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“He doesn’t want an audience to get too comfortable” – interview with Michael Cabot, Artistic Director of London Classic Theatre

Home » People » “He doesn’t want an audience to get too comfortable” – interview with Michael Cabot, Artistic Director of London Classic Theatre

London Classic Theatre opens its 2019 national tour of Harold Pinter’s dark comedy No Man’s Land at Oldham Coliseum Theatre. Quays Life catches-up with Michael Cabot, Director and Artistic Director of London Classic Theatre, to find out more about the show.

Michael, for those that don’t know the play, how would you describe No Man’s Land?

Michael: “It’s a fascinating piece.  The play is set in the Hampstead townhouse of Hirst, a successful writer.  When the play begins, he has invited Spooner, a down-at-heel poet, back to his home after a chance meeting in a pub.  The pair continue drinking until the early hours, talking and telling stories, getting progressively more inebriated.  But as always, with Pinter, nothing is quite as it seems.  Two younger men arrive at the house in the early hours of the morning, forcing events to take an unexpected turn”.

No Man's Land Rehearsal - Graham O'Mara as Briggs, Joel Macey as Foster
No Man’s Land Rehearsal – Graham O’Mara as Briggs, Joel Macey as Foster

What do you think Pinter is telling us in the play?

Michael: “I think Pinter likes to tease us, test us.  He doesn’t want an audience to get too comfortable, to settle, so there is an awful lot of ambiguity.  Pinter likes to challenge an audience, so he deliberately creates a sense of tension and unease.  It’s a brilliant platform to build upon as that danger is always present and there is always the sense that chaos, or of course comedy, is just around the corner”.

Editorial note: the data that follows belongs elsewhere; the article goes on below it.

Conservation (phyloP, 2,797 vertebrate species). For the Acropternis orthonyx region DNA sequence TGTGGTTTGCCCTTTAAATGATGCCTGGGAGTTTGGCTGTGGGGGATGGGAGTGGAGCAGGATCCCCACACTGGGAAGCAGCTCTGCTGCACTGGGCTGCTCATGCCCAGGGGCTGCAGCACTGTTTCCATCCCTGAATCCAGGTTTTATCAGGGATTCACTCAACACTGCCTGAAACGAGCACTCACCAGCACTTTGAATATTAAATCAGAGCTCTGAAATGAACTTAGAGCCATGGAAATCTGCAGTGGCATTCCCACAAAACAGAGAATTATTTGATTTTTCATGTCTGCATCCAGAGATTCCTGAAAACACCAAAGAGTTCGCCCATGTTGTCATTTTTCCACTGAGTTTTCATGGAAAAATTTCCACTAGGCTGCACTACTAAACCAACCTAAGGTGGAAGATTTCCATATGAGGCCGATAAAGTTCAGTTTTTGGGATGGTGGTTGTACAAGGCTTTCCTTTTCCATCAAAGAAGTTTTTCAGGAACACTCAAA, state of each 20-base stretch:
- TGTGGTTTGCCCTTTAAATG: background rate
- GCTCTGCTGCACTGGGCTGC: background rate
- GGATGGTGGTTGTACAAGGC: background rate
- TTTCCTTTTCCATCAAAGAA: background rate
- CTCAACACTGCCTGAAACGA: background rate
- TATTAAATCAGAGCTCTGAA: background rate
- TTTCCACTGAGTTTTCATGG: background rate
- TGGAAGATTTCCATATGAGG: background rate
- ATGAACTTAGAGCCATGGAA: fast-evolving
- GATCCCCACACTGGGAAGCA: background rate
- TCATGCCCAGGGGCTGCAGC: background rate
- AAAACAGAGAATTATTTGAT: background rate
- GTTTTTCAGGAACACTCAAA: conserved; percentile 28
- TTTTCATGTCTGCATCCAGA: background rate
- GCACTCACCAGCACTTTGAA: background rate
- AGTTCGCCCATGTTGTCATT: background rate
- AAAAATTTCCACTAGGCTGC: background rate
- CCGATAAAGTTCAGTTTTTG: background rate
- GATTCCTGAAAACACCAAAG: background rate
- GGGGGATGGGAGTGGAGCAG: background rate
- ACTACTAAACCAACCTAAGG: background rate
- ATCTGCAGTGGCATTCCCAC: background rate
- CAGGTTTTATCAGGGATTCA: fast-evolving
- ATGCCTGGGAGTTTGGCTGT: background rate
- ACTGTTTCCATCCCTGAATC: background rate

There have been some very famous productions – John Gielgud/Ralph Richardson, Michael Gambon/David Bradley, Ian McKellen/Patrick Stewart – how do you escape their shadow and approach a new production of No Man’s Land?

Michael: “I don’t think about that too much, if I’m honest.  I approach each new production as if it were a completely new play, so a lot of reading, a lot of investigation and I don’t really pay a lot of attention to previous incarnations.  I saw the Gambon/Bradley production and thought they were both excellent.  I think our production will be very different though.  I’m very excited about our cast, three of whom I’ve worked with before.  During my audition process, I like to get the actors working together on the scenes.  When we auditioned for this production, when our quartet read together, there was something very special happening in the room.  I’m very much looking forward to the start of rehearsals.     

What do you most enjoy about the play?

Michael: “Unquestionably, the language.  Pinter was a master of his craft and his use of words was extraordinary.  Everything is there for a reason.  Every phrase, every nuance, every use of punctuation.  His plays are always a joy to rehearse as there is so much to explore.  And of course, the characters are wonderful.  As with all of Pinter’s plays, he leaves an awful lot unspoken, so that gives the actors a lot of room for manoeuvre and interpretation”.

And what is its greatest challenge?

Michael: “I think you have to trust the play to keep some of its mystery and not try to nail everything down.  Pinter loved to keep his audience guessing.  I think that No Man’s Land has the potential to be extremely funny, but you can’t go looking for laughs.  You have to be confident the play will work its magic”.

No Man's Land Rehearsal - Nicholas Gasson as Spooner
No Man’s Land Rehearsal – Nicholas Gasson as Spooner

You have directed Pinter plays a few times, what is it about his writing that makes him as relevant today as ever?

Michael: “Yes, this will be my fifth Pinter play as director, so you can say I’m something of a fan!  Like Shakespeare, his writing is truly universal and essentially timeless.  He broke new ground throughout his career.  I believe his plays will still be performed decades from now.  His mastery of language, his ability to provoke and surprise will continue to engage audiences for a long time to come”.

No Man’s Land is at Oldham Coliseum Theatre from 5-7 September 2019. Please note that the show has an age recommendation of 16 plus due to use of very strong language.

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Written by
Carmel Thomason
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Avatar photo Written by Carmel Thomason